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That Extra Coffee Could Cut Your Oral Cancer Risk

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That Extra Coffee Could Cut Your Oral Cancer Risk

Feeling guilty about that extra coffee? A recent study has found that drinking more than four cups of coffee a day can cut the risk of death from oral cancers in half.

More good news for coffee lovers! Last week we reported that coffee can cut your risk of diabetes. Another research study has confirmed the health benefits of drinking caffeinated coffee. A new American Cancer Society study has found that people who drink more than four cups of coffee a day cut their risk of dying from oral and phyaryngeal cancers in half compared to non-coffee drinkers or those who only occasionally drink coffee.

A large group of over 968,000 American men and women were followed for 26 years.  Those who drank more than four cups of caffeinated coffee a day had a 49 percent lower risk of death from oral or pharyngeal cancers. Risk was cut with each additional cup of coffee consumed each day.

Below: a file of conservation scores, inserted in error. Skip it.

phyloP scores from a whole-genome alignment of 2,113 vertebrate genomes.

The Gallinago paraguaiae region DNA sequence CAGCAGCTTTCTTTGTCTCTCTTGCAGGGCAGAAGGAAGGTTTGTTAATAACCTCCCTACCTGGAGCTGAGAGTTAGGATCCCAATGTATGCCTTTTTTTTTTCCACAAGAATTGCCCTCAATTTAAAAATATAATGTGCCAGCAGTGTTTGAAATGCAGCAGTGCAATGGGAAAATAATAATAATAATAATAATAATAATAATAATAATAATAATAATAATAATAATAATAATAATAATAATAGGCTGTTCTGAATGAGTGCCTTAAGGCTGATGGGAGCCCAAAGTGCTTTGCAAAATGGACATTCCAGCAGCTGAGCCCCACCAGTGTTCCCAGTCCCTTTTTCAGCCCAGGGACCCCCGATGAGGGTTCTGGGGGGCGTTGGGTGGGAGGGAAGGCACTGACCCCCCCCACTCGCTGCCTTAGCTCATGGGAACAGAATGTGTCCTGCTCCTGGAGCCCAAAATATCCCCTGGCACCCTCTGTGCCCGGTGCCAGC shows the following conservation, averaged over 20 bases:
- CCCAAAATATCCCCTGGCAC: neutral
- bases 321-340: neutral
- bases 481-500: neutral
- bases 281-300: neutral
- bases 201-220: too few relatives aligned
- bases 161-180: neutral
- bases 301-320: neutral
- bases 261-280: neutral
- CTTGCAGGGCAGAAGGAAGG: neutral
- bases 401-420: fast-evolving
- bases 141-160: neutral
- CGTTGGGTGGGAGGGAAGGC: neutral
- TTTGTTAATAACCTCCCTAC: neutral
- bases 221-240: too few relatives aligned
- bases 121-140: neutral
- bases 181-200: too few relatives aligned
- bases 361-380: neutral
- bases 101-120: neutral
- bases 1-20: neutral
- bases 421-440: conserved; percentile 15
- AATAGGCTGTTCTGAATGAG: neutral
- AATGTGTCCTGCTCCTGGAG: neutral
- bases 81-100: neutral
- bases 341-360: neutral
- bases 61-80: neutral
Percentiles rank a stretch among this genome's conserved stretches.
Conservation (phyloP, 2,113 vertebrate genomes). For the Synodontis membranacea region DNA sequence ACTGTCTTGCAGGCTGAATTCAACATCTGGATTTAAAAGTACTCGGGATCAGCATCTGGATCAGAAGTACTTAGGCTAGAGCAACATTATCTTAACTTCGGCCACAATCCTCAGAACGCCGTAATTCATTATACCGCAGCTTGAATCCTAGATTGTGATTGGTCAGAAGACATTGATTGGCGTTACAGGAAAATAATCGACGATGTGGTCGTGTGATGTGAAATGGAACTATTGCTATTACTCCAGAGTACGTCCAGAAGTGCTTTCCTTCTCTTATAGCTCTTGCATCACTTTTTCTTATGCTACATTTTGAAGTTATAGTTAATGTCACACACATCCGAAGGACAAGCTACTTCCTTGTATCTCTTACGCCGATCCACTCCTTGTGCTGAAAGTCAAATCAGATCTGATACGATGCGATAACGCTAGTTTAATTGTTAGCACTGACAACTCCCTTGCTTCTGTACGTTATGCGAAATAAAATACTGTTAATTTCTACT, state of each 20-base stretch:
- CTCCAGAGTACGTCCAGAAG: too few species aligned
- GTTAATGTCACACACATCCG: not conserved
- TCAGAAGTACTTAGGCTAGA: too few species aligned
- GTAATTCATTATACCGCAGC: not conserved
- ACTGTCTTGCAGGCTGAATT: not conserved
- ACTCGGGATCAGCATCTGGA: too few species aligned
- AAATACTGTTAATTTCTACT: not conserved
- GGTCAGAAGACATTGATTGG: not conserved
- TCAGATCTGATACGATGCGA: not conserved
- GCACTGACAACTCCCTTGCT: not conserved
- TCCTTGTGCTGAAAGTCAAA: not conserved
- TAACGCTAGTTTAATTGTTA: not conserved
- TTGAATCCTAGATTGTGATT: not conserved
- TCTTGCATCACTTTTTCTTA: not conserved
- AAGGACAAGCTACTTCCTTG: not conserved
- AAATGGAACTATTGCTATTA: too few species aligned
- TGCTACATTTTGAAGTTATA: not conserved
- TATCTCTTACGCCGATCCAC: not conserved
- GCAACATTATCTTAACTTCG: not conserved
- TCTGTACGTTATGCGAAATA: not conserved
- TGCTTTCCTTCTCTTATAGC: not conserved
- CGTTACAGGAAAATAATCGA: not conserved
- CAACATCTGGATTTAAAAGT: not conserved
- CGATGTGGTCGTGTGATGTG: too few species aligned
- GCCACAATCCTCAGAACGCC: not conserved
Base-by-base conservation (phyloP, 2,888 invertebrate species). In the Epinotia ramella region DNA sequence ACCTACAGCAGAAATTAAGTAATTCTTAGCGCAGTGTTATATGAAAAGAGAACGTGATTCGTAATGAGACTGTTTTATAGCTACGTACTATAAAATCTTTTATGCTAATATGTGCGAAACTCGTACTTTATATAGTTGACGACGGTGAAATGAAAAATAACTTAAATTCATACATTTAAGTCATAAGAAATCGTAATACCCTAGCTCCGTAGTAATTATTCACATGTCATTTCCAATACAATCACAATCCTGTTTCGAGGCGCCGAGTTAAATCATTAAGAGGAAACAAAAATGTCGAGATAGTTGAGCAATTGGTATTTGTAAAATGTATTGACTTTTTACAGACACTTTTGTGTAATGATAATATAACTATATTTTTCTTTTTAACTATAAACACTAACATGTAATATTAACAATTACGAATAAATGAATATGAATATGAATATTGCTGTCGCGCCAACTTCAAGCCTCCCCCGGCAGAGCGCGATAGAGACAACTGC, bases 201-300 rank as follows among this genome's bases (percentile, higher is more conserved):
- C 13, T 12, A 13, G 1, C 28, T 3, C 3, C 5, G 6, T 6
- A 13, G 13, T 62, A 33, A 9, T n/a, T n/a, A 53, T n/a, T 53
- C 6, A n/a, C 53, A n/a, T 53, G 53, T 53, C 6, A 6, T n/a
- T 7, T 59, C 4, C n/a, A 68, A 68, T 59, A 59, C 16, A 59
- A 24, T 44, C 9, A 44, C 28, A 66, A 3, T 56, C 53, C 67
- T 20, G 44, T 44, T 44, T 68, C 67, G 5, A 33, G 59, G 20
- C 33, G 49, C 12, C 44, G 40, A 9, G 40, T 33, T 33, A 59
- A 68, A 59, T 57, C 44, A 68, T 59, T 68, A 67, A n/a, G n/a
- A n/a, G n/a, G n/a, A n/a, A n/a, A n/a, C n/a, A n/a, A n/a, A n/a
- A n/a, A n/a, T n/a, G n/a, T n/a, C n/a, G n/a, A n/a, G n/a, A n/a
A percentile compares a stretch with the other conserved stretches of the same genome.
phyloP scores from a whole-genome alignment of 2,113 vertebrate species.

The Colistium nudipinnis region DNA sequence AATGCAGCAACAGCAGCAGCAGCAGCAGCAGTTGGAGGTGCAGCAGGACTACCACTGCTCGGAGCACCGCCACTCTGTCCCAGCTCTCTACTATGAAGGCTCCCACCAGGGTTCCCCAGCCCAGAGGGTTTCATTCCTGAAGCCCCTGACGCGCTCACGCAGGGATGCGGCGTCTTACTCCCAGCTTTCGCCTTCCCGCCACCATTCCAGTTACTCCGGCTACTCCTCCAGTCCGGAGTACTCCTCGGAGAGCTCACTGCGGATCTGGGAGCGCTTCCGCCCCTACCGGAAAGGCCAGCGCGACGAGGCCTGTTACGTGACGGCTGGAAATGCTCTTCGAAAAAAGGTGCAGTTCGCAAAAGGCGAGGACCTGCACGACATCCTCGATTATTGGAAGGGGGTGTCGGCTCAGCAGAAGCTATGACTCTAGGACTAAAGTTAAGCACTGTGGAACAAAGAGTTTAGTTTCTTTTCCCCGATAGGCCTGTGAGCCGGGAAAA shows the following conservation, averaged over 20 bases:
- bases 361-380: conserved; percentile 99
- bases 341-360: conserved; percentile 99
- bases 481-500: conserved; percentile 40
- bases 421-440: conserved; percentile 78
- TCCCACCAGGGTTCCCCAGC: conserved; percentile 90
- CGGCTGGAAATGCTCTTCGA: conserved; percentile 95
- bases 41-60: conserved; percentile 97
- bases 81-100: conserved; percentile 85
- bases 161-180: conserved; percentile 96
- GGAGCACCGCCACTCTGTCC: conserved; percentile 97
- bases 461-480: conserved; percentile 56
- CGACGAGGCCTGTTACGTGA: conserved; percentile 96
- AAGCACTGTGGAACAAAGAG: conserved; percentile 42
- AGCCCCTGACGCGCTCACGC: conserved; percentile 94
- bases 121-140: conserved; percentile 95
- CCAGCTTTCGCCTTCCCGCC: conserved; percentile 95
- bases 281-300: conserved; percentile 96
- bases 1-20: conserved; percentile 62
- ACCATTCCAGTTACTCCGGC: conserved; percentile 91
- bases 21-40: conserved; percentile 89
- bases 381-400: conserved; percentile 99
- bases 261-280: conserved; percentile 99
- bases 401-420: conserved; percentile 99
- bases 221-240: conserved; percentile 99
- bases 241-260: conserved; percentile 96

A similar link was found between those who drank more than two cups of decaf coffee a day, but the findings were only marginally significant.

No protective association was found from drinking tea.

Of note is that researchers based their findings on fatal cases of oral and phyaryngeal cancers that occurred in subjects who were cancer-free at the beginning of the Cancer Prevention Study II in 1982.

Although these types of oral cancers are less common in North America, they rank in the top 10 of most common cancers around the world.

Researchers are curious to find out whether drinking coffee after an oral cancer diagnosis can lead to a better prognosis.

When choosing your morning java, be sure to check out fair trade options that ensure a fair wage for coffee farmers and shade-grown coffee that helps protect precious forest habitat.

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